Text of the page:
The KPMG report is good news for Canada as it demonstrates that among the eight countries Canada offers the most cost effective locations for new business investment. The challenge now for all of us is to spread this good news message to business communities around the world. Fortunately we have a tremendous product to sell.

Bill C-68
Statements By Members

11 a.m.

Reform

Lee Morrison Cypress Hills—Grasslands, SK

Mr. Speaker, this Thursday I met with five angry police officers. They are angry because federal funding cuts are imperilling essential police services while hundreds of millions of dollars are being spent to implement Bill C-68. They are angry because the money already wasted on a registry of personal firearms would have been more than enough to upgrade the vital CPIC system.

They are angry because the closure of the RCMP training depot in Regina, even if it is only a temporary measure, guarantees that the force will continue to be short-staffed for years to come.

They are angry because underfunding of forensic services means that laboratory results which used to be available in a matter of days now take several weeks.

They are angry because in addition to diverting vast sums that could be used to fight crime, the firearms registry is generating public ill-will which hinders the ability of officers to do their jobs.

Camille Laurin
Statements By Members

11:05 a.m.

Liberal

Denis Coderre Bourassa, QC

Mr. Speaker, the man who came to be known as the father of Bill 101, Camille Laurin, has passed away after a long illness.

Mr. Laurin did much to enrich Quebec politics. With him, people knew what the sovereignist movement was all about.

As a kind of socio-linguistic therapist, his desire was to make not only Quebec but all of Canada aware of our special position in North America. He knew how to make political choices and stick to them, and contributed greatly to enhancing the worth of the French language.

We respectfully salute the accomplishments of Dr. Camille Laurin, and offer our most sincere condolences to his family.

Social Policy
Statements By Members

11:05 a.m.

NDP

Louise Hardy Yukon, YT

Mr. Speaker, we are told the United Nations deems Canada as being one of the best countries in the world in which to live and the best for food, but not for the aboriginal people living either off or on reserve, not for the poor and not for those living in isolated northern communities.

These are the people who are paying the cost of this Liberal political agenda. The deregulation of airlines and forcing Canada Post to make money has forced up the price of goods in northern and isolated communities. Abandonment of social housing has left off reserve aboriginals to die in the garbage dumps and on the main streets of this rich country.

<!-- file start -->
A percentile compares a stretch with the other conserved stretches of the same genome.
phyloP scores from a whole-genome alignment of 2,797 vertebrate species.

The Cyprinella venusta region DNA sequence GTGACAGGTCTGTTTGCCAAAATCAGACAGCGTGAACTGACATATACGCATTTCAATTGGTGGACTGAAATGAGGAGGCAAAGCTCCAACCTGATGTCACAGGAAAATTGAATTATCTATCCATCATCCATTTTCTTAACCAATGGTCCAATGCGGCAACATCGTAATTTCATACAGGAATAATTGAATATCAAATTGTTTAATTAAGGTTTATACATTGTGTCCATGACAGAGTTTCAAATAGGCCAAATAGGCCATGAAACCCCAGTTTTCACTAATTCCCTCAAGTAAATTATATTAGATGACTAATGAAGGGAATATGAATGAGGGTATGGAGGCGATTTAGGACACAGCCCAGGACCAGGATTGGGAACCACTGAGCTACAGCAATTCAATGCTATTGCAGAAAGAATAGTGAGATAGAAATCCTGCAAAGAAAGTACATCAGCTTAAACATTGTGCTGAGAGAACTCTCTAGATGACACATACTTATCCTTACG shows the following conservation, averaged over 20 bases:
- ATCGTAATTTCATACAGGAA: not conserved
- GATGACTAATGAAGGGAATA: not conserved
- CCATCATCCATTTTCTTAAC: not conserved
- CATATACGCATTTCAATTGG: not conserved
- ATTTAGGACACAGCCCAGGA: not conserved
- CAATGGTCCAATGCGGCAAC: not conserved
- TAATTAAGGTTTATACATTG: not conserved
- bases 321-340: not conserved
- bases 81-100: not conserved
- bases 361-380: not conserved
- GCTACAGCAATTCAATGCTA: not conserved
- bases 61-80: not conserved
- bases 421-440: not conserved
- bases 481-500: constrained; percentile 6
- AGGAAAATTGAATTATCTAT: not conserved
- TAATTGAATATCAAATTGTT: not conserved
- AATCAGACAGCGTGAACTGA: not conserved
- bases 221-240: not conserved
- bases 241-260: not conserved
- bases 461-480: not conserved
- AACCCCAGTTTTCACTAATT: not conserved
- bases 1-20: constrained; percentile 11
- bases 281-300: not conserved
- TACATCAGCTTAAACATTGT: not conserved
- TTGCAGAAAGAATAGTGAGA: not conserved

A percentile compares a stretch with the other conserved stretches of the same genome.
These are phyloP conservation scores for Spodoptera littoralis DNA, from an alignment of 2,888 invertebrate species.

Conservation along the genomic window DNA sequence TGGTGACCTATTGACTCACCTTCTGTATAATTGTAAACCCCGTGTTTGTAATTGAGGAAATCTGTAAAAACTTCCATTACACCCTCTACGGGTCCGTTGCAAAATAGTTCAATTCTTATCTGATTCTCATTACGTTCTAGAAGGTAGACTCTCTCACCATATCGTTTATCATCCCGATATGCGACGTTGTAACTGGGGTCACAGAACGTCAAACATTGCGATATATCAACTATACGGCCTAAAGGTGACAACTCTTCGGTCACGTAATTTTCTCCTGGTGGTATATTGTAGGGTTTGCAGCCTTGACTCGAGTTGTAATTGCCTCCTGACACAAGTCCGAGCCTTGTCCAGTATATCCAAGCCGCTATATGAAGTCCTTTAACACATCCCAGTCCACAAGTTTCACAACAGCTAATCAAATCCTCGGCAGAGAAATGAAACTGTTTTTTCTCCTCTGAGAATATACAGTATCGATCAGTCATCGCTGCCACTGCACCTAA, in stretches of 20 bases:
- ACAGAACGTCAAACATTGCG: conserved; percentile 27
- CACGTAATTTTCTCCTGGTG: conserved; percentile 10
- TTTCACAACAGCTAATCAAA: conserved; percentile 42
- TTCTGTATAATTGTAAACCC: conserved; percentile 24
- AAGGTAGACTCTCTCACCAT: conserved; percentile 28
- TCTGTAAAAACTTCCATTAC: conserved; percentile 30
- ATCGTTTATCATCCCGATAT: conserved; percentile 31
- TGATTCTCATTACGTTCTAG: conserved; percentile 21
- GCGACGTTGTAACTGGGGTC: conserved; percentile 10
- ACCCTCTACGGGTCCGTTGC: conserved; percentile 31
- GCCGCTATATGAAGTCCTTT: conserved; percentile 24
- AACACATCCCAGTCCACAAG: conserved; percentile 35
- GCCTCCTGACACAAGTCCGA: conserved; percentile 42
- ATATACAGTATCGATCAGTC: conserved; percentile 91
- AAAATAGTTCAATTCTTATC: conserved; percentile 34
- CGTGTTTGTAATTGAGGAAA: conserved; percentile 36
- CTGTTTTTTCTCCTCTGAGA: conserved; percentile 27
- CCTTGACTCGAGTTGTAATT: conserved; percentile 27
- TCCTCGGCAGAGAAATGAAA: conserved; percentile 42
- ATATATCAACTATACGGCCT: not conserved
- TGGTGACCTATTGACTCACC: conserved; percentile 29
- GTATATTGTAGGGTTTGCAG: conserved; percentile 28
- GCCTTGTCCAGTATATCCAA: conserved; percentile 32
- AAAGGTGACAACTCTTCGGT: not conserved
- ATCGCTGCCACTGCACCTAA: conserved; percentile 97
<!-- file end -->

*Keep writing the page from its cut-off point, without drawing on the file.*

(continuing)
We expect this government to make Canada the best place for all our citizens and to put homes, health and justice as high on its agenda as it puts the giant world of business.

Canadian Economy
Statements By Members

11:05 a.m.

Liberal

Marlene Jennings Notre-Dame-de-Grâce—Lachine, QC

Mr. Speaker, there is good news about the economy this morning.

Statistics Canada announced that the number of jobs increased in February, which means that we are still on the road to economic recovery.

These results follow seven consecutive monthly increases and they bring to 1,620,000 the number of new jobs created in Canada since we took office in 1993.

The unemployment rate remained unchanged from January, at 7.8%. This is the lowest rate since June 1990. It should be noted that we are talking about an increase in the number of full time jobs here.

In short, Canada is well managed. The federal government's economic and financial policies are working. Results clearly show that we must stay on this road to economic growth.

Big Brothers And Big Sisters
Statements By Members

11:05 a.m.

Progressive Conservative

Peter MacKay Pictou—Antigonish—Guysborough, NS

Mr. Speaker, today I rise in the House to pay tribute to Big Brothers and Big Sisters organizations across the country, and in particular in my home riding of Pictou—Antigonish—Guysborough.

It was with great honour that I was chosen to be the honorary chairman of the annual bowl-a-thon in my riding that took place last weekend, which raised over $38,000. Similar events took place across the country.

I am very thankful for my experience as a big brother with Matthew Jardine. For many years volunteering my time to this organization was an important event in my life. In return, Big Brothers and Big Sisters organizations have given me a great sense of community and pride.

Being a big brother is probably one of the most positive experiences a person can enjoy. I feel tremendously rewarded by having been involved in this program.